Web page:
Swimming and personal watercrafts are not allowed on Diamond Valley Lake. Kayaks and canoes that meet lake guidelines for quagga/zebra mussel prevention are allowed to launch as long as the water level is high enough for boarding from the docks.

Hiking and biking is another way to enjoy lake and mountain vistas of Diamond Valley Lake, as well as the great volume of wildflowers that naturally decorate the area. Visitors are encouraged to hike or bike the Lake View Trail. The 21.8-mile loop around the lake takes hikers over the three dams and offers amazing lake views. The six-mile North Hills Trail is open to hikers and equestrians; this trail offers breathtaking views of the San Jacinto Valley. Both trails meander through the Southwestern Riverside County Multi-Species Reserve. The 13,500-acre reserve surrounds the lake and is home to at least 16 sensitive, endangered or threatened native California animals and plants.

Stray a short distance from Diamond Valley Lake and a unique camping opportunity waits. Camping by permit is available at Mount San Jacinto State Wilderness Park. A permit is required to protect the sensitive eco system of the area. Mount San Jacinto is the second highest mountain range in Southern California. The growing season is short because of the high altitude. Plant life has little opportunity to recover from overuse from one season to the next, so steps need to be taken to protect these areas so they are not lost forever. Palm Springs Aerial Tramway starts in Chino Canyon near Palm Springs. The tram takes passengers from Valley Station at 2,643 feet elevation to an elevation of 8516 feet at Mountain Station on the edge of the wilderness. Mountain Station features a restaurant, gift shop, snack bar, and the state park visitor center. A short walk from the station will take you to Long Valley and the Long Valley Ranger Station. There you will find a picnic area with barbecue stoves and restrooms, a ski center, a self-guiding nature trail, and Desert View Trail which offers panoramas of the high country including several peaks over 10,000 feet in elevation. You can also enter the hiking trail system from this point. Pacific Crest Trail, the gem of America’s scenic trails, spans 2650 miles from Mexico to Canada. It runs through three western states and passes through five California state parks including Mount San Jacinto State Wilderness Park.

Some of the oldest National Forest Land is near Diamond Valley Lake. The San Bernardino and San Jacinto Mountain Ranges were designated a National Forest more than a hundred years ago. In the present, the San Bernardino National Forest is Southern California’s year-around outdoor recreation destination. Mountain biking, ATV trails, fishing, camping hiking and wildlife viewing are just some of the activities the Park has to offer. The San Bernardino National Forest has three Ranger Districts on nearly 677,000 acres in San Bernardino and Riverside counties.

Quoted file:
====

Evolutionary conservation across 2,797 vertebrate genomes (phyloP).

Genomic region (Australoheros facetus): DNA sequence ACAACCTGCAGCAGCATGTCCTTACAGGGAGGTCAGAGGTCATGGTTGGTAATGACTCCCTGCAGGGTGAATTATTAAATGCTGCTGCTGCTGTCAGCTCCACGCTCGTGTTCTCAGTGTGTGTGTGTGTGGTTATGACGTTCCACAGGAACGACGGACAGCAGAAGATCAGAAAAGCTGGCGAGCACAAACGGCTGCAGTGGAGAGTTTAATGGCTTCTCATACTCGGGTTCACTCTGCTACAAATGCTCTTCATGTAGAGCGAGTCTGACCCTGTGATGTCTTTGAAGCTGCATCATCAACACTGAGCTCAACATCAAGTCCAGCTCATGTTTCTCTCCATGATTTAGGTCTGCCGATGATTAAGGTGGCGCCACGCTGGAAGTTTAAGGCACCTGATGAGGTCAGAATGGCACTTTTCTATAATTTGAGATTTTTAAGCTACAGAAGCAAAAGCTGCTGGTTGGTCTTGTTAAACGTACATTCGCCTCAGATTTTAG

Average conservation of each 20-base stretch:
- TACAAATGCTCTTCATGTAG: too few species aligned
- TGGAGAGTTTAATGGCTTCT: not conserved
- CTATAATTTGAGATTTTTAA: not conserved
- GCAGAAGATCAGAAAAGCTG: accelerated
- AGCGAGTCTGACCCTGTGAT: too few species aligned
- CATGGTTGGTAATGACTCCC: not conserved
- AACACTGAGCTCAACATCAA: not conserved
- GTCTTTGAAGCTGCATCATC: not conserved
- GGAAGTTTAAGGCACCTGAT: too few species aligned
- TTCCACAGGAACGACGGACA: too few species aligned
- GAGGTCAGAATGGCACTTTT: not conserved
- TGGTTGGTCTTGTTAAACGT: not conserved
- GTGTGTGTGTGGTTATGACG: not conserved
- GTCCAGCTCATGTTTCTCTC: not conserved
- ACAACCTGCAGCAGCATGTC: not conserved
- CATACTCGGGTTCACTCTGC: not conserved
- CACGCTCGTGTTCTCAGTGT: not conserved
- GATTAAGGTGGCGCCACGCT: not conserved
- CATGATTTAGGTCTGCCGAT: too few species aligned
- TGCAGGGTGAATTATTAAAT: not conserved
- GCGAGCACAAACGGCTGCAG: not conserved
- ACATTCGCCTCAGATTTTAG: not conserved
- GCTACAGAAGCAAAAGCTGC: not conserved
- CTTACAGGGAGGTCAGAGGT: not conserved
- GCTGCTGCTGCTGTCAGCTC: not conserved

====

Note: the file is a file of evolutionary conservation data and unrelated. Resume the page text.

Travel south of Diamond Valley Lake to visit Palomar Mountain State Park. More spectacular views of the Pacific can be taken in at the 1862-acre state park. Palomar Mountain State Park offers camping, picnicking, hiking, and trout fishing in Doane Pond. Call in advance to find out what areas of the park are open. Budget cuts have prompted the closing of the Doane Valley Campground, Doane Valley day use area, including the Doane Pond, Cedar Grove Group Camp and Boucher Lookout from November 30th to March 31st. All trails in the park are also closed during this time.

Diamond Valley Lake is located in the City of Hemet. In addition to the marina, trails, museum and nature reserve, there is an aquatic center. The pool has a “beach entry” at the shallow end and gradually deepens to seven feet. There is a children’s play area with waterspouts and waterfalls in the shallow end and a 24-foot water slide at the other end. Continued development is planned in the lake area, including a residential development, restaurants and shops. Area vacation rentals come in the form of cabins to hillside mansions and, if you like the area, the City of Hemet and Riverside County have real estate available for purchase.

Diamond Valley Lake sits in the middle of a wilderness. It offers a chance to connect to your wild side yet is close enough to civilization to provide all the creature comforts and culture a person could need. Come and enjoy.

Things to do at Diamond Valley Lake

  • Vacation Rentals
  • Fishing
  • Boating
  • Swimming
  • Beach
  • Canoeing
  • Kayaking
  • Camping
  • Campground
  • Picnicking
  • Cabin Rentals
  • Hiking
  • Biking
  • Horseback Riding
  • Waterfall
  • Wildlife Viewing
  • State Park
  • National Forest
  • Museum

Fish species found at Diamond Valley Lake

  • Bass
  • Black Bass
  • Catfish
  • Crappie
  • Largemouth Bass
  • Rainbow Trout
  • Smallmouth Bass
  • Striped Bass
  • Trout

Diamond Valley Lake Photo Gallery

Diamond Valley Lake Statistics & Helpful Links

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Lake Type: Artificial Reservoir, Dammed